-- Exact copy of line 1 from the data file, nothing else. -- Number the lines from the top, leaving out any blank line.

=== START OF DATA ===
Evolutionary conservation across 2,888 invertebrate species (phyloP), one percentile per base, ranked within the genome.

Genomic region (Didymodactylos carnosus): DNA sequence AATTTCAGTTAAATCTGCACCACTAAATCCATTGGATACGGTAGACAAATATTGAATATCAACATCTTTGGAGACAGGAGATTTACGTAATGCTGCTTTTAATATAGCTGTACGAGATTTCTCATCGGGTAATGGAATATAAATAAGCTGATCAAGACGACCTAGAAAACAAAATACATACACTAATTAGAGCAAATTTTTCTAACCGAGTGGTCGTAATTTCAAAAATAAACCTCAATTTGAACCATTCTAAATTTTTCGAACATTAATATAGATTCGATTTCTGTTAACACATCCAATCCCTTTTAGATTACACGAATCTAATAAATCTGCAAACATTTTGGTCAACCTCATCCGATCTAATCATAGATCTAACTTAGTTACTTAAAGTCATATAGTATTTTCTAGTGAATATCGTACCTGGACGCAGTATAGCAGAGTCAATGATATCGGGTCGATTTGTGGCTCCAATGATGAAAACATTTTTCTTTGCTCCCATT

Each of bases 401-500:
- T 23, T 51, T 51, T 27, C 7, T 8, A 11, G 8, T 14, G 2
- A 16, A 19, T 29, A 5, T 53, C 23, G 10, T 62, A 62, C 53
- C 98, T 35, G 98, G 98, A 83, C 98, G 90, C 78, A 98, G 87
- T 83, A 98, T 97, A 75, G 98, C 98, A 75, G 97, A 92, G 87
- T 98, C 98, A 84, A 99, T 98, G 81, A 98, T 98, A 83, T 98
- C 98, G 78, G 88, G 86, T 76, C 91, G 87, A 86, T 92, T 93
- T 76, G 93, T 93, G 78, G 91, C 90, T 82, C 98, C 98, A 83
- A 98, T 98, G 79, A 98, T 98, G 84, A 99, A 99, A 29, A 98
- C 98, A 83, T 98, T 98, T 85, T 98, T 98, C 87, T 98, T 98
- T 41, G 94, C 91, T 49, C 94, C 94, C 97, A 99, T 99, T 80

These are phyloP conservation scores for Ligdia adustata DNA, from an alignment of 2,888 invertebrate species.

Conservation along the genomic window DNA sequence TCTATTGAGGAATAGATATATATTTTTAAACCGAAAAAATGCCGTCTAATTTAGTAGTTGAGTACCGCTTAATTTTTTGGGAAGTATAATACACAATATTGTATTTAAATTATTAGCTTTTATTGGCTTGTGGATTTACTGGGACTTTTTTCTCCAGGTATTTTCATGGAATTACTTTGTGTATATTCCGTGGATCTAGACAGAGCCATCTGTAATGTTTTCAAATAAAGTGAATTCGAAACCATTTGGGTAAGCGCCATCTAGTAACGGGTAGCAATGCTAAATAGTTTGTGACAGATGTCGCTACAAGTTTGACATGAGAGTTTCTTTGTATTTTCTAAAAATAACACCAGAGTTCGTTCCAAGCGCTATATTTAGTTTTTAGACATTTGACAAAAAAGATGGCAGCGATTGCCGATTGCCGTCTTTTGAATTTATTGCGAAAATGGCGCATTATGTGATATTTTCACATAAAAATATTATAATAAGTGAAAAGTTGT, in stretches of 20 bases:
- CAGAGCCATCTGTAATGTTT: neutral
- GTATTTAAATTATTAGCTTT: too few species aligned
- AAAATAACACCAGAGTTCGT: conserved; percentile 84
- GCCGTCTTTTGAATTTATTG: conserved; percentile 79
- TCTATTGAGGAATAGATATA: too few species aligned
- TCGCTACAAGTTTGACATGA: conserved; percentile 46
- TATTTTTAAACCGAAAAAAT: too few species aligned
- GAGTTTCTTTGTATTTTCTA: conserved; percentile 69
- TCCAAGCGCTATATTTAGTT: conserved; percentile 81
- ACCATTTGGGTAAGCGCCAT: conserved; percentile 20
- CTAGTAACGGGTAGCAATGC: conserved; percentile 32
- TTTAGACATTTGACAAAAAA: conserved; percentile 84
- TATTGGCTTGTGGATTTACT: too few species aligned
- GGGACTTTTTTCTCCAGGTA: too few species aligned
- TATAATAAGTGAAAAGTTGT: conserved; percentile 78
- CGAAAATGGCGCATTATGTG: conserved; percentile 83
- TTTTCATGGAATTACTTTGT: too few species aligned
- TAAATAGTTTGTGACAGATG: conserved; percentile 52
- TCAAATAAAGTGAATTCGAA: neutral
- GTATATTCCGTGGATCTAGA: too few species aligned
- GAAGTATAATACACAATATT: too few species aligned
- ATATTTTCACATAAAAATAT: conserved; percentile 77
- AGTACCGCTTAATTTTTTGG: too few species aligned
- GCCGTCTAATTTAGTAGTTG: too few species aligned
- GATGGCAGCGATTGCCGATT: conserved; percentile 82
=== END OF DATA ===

Evolutionary conservation across 2,888 invertebrate species (phyloP), one percentile per base, ranked within the genome.